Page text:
• Water tank, which can be a drum or a bottle of 5 or more liters, etc.
  • Tube to be connected to the mini-pump and taken to the plant(s)

As an alternative idea, I would say that you could also use a sonoff or a WiFi module to activate it over the Internet from wherever you are, or improve it by adding an automatic valve to the tap to program the filling of the water tank when it empties, etc.

How to install the automatic irrigation system

Fritzing assembly diagram

The assembly is quite simple. You can use the diagram above to make all the connections. You will need to position your system close to the window or where the plant you want to water is located and stick the two tips of the moisture sensor into the soil of the plant, near the stem.

The automatic irrigation system with Arduino will water whenever it detects a series of environmental conditions. For example, when it detects low light or darkness, the air temperature is a specific one that we will set in the Arduino IDE sketch, and the smoke on the ground is low. At that time it would activate the motor to water the plant.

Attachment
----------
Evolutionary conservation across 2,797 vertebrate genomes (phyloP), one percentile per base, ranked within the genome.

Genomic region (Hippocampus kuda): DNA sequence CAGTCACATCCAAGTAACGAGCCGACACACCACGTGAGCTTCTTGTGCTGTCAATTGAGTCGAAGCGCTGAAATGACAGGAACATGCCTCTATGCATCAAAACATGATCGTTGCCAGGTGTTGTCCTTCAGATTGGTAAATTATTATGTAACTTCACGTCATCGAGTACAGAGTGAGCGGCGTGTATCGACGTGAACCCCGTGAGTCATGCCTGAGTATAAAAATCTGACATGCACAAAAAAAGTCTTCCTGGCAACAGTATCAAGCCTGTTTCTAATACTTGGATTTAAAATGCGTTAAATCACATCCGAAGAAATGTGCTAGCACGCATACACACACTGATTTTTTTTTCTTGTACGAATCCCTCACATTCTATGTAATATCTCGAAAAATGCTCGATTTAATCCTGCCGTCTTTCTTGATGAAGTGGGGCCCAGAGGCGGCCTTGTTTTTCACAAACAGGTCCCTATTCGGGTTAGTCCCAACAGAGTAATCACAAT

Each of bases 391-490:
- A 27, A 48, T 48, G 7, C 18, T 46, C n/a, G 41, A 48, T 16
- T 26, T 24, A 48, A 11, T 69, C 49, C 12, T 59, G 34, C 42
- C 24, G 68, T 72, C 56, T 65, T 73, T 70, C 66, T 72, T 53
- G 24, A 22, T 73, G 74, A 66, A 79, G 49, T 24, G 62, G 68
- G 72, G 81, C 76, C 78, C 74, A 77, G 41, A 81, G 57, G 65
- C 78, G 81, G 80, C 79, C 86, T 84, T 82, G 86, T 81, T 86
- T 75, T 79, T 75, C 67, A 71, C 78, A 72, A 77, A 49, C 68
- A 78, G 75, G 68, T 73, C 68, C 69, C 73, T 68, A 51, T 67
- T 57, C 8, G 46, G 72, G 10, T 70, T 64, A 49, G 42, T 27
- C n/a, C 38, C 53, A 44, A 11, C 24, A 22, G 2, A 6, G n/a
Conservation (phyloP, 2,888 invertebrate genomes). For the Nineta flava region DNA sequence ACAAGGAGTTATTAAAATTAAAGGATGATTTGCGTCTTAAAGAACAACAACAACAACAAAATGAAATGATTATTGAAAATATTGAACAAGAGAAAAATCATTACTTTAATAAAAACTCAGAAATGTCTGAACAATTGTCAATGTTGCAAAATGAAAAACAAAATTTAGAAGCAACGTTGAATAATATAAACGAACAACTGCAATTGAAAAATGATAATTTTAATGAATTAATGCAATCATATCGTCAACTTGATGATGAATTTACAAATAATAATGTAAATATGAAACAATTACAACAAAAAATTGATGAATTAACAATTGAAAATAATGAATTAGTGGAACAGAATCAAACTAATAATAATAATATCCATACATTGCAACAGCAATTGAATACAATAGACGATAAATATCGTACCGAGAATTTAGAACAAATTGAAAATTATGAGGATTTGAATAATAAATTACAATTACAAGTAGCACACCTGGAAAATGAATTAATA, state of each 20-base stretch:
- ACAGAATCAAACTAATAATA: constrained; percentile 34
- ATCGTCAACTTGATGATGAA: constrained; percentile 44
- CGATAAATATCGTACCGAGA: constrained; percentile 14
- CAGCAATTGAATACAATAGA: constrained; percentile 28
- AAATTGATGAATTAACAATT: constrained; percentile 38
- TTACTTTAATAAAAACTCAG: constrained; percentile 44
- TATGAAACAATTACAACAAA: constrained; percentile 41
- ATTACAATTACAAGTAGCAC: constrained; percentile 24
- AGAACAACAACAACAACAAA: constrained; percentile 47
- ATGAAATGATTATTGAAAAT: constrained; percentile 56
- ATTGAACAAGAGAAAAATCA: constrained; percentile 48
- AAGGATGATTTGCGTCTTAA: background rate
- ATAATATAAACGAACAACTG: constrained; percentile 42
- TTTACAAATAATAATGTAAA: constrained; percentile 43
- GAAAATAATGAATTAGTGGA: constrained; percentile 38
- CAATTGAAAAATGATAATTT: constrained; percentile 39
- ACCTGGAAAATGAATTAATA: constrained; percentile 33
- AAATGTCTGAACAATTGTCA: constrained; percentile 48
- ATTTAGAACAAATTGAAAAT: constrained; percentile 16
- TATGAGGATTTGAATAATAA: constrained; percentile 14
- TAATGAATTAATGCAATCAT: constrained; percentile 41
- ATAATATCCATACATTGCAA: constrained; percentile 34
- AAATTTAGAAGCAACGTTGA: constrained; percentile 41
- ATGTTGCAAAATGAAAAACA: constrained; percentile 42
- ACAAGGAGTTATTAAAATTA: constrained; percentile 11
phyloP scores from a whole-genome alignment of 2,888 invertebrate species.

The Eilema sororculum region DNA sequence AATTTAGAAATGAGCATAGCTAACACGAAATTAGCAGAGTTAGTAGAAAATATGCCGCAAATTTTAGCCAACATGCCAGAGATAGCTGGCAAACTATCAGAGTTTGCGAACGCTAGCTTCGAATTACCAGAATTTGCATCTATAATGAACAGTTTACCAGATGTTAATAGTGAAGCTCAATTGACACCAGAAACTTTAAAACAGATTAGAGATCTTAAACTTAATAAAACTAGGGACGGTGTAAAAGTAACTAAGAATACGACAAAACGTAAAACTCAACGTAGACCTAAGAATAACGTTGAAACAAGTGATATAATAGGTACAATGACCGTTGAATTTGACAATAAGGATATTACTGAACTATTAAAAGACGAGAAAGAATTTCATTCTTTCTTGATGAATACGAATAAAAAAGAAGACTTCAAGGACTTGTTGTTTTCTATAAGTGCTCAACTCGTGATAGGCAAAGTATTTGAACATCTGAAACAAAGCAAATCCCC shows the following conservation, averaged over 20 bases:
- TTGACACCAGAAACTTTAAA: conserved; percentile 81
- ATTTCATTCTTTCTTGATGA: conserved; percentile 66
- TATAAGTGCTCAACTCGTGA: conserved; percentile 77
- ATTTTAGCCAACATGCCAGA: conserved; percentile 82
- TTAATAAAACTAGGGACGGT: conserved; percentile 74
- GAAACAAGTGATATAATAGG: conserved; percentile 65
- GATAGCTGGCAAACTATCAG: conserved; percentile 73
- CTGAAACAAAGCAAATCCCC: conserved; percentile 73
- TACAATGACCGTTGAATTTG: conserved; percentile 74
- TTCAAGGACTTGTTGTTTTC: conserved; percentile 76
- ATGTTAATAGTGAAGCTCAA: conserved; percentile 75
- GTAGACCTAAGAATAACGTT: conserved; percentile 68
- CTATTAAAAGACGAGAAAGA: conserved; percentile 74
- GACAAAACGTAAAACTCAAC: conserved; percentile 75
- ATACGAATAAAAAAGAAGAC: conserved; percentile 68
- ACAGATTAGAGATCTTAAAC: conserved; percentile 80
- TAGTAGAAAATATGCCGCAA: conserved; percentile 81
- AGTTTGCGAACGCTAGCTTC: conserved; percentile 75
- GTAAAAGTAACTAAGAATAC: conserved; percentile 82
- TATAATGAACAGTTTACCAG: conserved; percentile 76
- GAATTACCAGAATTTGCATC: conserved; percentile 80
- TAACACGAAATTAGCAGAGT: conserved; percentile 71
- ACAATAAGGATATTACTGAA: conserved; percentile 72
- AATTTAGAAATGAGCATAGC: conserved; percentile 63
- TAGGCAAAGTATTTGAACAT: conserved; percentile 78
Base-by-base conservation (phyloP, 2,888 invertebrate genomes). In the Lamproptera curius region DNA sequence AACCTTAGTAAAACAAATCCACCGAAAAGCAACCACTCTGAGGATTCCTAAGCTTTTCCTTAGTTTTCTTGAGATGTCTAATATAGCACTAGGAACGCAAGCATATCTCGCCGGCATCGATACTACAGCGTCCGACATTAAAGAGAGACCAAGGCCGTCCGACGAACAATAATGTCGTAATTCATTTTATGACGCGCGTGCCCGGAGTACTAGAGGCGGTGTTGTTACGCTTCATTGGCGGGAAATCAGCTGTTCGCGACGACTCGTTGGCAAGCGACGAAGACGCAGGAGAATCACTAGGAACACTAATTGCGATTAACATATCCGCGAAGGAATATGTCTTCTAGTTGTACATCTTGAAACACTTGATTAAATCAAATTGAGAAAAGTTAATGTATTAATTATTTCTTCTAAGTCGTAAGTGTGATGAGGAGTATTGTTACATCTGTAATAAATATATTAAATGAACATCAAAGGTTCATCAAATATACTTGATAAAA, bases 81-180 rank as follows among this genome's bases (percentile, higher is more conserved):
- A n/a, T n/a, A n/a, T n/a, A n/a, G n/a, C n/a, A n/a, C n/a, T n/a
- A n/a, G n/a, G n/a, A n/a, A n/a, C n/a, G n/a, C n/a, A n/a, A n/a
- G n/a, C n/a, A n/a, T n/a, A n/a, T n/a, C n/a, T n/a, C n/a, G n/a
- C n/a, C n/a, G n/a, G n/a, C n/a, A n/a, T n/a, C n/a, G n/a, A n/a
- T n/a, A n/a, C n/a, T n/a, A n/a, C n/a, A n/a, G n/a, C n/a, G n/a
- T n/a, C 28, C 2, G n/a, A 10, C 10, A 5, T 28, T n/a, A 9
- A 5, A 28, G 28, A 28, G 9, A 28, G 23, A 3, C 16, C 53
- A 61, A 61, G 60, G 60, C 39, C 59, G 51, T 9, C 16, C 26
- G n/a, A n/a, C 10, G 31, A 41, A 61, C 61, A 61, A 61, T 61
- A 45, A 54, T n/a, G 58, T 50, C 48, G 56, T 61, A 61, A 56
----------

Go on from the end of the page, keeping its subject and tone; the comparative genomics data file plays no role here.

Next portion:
Remember that you must introduce the mini pump under water in the tank that you have destined for irrigation, and that it should have a sufficient capacity to endure the days that you are not there. You can pre-test it to see how long it lasts and you should leave a little more water in case it evaporates in the intense heat…

Remember that you must insert the mini pump under water in the tank you have designated for irrigation, and that it should have a sufficient capacity to withstand the days you are away. You can make previous tests to know how long it lasts and you should leave a little more water in case it evaporates with the intense heat .